The Infraspinatus, supraspinatus, and subscapularis muscles are part of the rotator cuff muscles in the shoulder area.
The minor round muscle is a small, cylinder-shaped muscle: elongated, narrow, tapered, and scalloped, located on the back of the shoulder.
The name of the minor round muscle comes from the shape that shows the visible part; a rounded aspect is observed since different forces shelter the rest. The little round muscle is located in the upper extremities.
The rotator cuff is a set of organs that plays a vital role in internal and external rotation in the shoulder joint.
Anatomical disposition and origin
The minor round muscle is located below the infraspinatus, major round, and triceps brachii muscles. It is perceived as part of the infraspinatus muscle, but when you observe its fibers, you can see that they are separated.
The fibers of the lesser round muscle extend biased upwards and to the sides and originate from the scapula at its lateral edge.
The tendon of the minor round muscle crosses and is first attached to the capsule of the shoulder joint in the posterior area. Then its fibers are traced and inserted into the lower face of the humerus, in the greater tubercle.
The primary function of the minor round muscle is to give the necessary stability to the glenoid cavity and keep the head of the humerus centered.
The joint of the rotator cuff, where the minor round muscle is located, is one of the most flexible in the human body.
This group of muscles, Infraspinatus, supraspinatus, and subscapular with the minor round, hold the joint to prevent injury during shoulder movement.
The movements of external rotation, lateral rotation of the arm, and adduction of the peninsula are favored by the minor round muscle as secondary but not less essential functions.
Innervation: The innervation of the minor round muscle is performed by the axillary nerve ( circumflex ), a motor nerve branch of this muscle located in the space of the Velpeau quadrilateral, between the scapula the humerus.
This axillary nerve originates at the axilla level where the brachial plexus’s posterior cord is located, originating from the spinal segments C5 and C6 through the posterior fascicle.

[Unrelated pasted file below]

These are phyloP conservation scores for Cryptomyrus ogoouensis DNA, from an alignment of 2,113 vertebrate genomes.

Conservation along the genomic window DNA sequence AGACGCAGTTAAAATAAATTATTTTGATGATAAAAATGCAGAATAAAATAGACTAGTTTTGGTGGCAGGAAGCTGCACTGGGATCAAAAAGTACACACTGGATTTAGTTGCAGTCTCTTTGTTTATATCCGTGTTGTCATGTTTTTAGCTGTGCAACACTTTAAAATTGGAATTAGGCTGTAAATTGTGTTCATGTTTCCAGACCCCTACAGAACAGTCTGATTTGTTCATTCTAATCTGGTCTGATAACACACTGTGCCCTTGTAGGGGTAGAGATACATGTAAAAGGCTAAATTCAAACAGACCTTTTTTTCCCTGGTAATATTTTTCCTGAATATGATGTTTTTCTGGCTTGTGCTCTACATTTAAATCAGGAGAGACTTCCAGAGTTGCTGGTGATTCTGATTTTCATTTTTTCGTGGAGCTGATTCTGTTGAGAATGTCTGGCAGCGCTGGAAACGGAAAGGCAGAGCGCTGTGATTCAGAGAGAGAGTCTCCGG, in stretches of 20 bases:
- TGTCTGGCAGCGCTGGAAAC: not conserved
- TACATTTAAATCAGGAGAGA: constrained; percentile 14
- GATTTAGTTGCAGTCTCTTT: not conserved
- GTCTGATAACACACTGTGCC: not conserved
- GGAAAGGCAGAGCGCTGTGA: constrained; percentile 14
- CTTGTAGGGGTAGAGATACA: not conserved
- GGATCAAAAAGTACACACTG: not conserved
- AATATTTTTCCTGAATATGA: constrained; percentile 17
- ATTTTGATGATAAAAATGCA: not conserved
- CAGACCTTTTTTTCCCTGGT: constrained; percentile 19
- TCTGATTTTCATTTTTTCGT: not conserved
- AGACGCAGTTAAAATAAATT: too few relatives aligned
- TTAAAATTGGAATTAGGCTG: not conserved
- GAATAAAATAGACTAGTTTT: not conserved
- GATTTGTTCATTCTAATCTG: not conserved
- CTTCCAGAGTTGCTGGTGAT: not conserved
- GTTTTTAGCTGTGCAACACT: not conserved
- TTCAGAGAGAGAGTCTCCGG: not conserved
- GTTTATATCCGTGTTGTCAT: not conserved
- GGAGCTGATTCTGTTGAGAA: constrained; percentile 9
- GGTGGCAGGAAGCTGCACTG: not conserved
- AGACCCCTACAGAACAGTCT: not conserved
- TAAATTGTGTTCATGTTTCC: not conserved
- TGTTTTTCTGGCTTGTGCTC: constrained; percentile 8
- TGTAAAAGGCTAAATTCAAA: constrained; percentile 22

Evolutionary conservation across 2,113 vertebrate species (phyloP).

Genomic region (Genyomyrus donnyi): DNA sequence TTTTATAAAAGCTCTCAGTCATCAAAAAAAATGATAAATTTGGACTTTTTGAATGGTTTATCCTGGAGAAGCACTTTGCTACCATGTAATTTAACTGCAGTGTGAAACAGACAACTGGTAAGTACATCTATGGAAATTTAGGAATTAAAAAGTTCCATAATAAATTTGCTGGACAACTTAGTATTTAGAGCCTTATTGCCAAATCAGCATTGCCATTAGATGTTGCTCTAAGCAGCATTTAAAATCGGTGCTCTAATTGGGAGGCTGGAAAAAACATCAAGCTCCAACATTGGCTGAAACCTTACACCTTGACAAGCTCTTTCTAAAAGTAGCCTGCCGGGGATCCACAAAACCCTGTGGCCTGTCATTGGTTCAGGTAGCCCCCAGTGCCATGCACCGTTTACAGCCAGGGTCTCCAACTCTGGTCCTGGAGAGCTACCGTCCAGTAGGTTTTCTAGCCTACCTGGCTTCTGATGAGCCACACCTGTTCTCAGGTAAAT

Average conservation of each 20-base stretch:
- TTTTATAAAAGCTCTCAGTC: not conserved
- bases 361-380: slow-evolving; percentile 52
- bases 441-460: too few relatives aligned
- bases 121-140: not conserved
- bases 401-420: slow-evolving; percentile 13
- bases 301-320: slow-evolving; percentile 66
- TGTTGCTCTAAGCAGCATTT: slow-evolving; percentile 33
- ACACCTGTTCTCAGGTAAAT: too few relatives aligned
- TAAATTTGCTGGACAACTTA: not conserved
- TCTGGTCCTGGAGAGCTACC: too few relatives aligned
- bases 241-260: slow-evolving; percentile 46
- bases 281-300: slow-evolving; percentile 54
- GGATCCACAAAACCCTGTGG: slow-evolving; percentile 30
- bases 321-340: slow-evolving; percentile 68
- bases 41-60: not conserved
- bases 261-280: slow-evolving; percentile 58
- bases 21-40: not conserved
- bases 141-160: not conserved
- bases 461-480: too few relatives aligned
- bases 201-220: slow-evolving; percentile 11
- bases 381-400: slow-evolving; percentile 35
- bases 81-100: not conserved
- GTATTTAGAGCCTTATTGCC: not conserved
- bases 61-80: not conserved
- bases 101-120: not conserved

The damage to the branches that innervate the minor round muscle can be clinically very significant.
These injuries are usually of traumatic origin and cause weakness in the abduction movement of the arm, causing a motor deficit in the external rotation of the arm.
Vascularization: The circumflex scapular artery performs the vascularization of the minor round muscle.
This artery is responsible for irrigating the minor round muscle, piercing it, and reaching the infraspinatus fossa.
Mechanisms of injury
The pain of a lesion in the minor round muscle can be confused with shoulder bursitis.
Omalgia produces musculoskeletal pain, and in most cases, this pain is associated with pathologies that include the muscles and tendons that are part of the rotator cuff.
The pain present in the minor round muscle is produced by tearing and can be acute or chronic, caused by a sudden arm movement.
Because of the disposition of the minor round muscle, it is injured by the efforts made when the movement of throwing objects with the arm occurs or as a consequence of a trauma caused by a direct impact on the muscle.
These movements produce a compression with the bony structures of the arm on which the muscle is inserted.
The minor round muscle lesion leads to pain in the back of the shoulder; this injury can occur in the fourth and fifth fingers, dysesthesia.
The movement of lengthening the arm upwards and backward causes the pain to increase, which is a sign that helps the differential diagnosis.
Because of its location, in the group formed by the muscles that make up the rotator cuff, it is not possible to isolate the function of the minor round muscle.
Physical exams include a hand test, where a slight restriction in movement will be revealed when external rotation is performed.
For diagnosis, the patient places the forearm of the shoulder where the pain is present, in a position parallel to the mammary line with the back facing upwards.
The hand and forearm should be moved to parallel them with the intermammary line.
This movement will cause an elongation of the minor round muscle that will produce a sensation of pain in the injured muscle fibers and the tissue present around the hematoma.
The treatment will depend on the degree and type of injury, as well as:
- The prescription of passive physiotherapy.
- The drug of non-steroidal anti-inflammatories.
- Perform infiltrations with corticosteroids.
- The use of invasive treatment of trigger points.
- Avoid mechanical stresses on the muscle.
- Improve the position when sleeping.
- Perform stretching exercises.
- The use of prolonged-release skin patches.
- Recommend the immobilization of the shoulder with the help of orthopedic devices.